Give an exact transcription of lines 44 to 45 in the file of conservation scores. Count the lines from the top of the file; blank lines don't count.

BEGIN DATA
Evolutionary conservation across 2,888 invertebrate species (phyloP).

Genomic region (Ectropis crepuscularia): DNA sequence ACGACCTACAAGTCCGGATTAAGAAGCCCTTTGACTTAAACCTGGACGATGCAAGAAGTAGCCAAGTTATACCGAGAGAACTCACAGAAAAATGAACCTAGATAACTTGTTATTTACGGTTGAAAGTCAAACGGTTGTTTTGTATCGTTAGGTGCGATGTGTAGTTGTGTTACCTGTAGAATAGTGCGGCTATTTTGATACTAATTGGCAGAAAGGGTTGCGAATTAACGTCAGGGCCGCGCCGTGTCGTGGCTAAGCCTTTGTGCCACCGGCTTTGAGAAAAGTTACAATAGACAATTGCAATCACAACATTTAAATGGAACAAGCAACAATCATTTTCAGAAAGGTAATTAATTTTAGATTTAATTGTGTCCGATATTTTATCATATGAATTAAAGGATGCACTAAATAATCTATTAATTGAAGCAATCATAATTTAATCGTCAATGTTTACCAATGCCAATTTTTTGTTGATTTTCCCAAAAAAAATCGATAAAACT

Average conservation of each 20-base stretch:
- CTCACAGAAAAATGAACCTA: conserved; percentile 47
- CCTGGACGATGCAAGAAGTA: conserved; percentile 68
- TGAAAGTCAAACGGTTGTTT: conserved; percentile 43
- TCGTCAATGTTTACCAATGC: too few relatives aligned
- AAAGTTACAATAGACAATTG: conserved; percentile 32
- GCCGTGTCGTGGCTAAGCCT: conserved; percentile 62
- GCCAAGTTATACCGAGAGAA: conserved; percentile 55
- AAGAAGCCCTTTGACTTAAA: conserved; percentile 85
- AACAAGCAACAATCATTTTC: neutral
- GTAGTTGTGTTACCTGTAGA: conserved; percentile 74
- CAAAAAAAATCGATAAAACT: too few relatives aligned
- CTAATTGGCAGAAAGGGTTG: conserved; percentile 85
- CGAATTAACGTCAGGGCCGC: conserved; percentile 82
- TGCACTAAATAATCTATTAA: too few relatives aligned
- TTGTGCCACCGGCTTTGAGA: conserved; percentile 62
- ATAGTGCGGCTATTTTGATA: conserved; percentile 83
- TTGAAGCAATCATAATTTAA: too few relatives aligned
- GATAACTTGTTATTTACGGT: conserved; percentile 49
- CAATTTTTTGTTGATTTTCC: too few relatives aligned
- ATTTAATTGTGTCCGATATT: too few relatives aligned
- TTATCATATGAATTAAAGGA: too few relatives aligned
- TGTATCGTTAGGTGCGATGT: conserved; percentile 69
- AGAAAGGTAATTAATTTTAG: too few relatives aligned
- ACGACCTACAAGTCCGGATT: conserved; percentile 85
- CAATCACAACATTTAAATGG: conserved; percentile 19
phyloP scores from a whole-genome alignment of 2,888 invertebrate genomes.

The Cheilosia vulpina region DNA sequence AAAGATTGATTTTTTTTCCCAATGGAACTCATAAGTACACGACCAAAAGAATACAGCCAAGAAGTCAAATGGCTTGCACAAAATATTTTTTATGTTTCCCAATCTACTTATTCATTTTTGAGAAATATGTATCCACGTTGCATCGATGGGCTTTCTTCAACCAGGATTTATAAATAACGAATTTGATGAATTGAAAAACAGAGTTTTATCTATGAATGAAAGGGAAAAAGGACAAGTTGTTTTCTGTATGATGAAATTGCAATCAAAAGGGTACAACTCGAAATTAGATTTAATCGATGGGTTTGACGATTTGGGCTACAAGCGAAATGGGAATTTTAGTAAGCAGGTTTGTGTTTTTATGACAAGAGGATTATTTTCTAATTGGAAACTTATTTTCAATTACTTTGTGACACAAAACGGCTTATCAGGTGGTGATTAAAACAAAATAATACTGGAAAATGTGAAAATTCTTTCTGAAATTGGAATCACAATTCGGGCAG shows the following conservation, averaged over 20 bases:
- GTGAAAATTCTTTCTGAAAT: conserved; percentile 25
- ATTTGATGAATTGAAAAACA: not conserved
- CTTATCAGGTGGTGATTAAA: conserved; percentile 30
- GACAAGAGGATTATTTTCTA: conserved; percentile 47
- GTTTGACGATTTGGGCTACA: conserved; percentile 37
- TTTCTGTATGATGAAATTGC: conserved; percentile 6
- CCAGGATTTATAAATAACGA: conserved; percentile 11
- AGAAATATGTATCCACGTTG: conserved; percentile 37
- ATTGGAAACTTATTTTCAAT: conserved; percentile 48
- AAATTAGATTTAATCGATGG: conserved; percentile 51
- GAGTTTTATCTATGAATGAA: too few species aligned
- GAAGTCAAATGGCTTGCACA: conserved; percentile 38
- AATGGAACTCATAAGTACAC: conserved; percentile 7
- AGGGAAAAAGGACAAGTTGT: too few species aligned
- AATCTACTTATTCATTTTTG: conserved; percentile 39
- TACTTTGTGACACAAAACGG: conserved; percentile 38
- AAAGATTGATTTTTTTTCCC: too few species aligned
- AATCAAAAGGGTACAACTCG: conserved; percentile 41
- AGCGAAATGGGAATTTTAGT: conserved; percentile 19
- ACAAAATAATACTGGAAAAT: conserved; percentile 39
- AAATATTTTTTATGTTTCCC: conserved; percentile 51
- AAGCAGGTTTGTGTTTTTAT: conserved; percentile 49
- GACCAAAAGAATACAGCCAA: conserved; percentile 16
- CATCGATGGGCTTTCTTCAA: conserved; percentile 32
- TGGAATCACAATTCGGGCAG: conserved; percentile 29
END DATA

- AGGGAAAAAGGACAAGTTGT: too few species aligned
- AATCTACTTATTCATTTTTG: conserved; percentile 39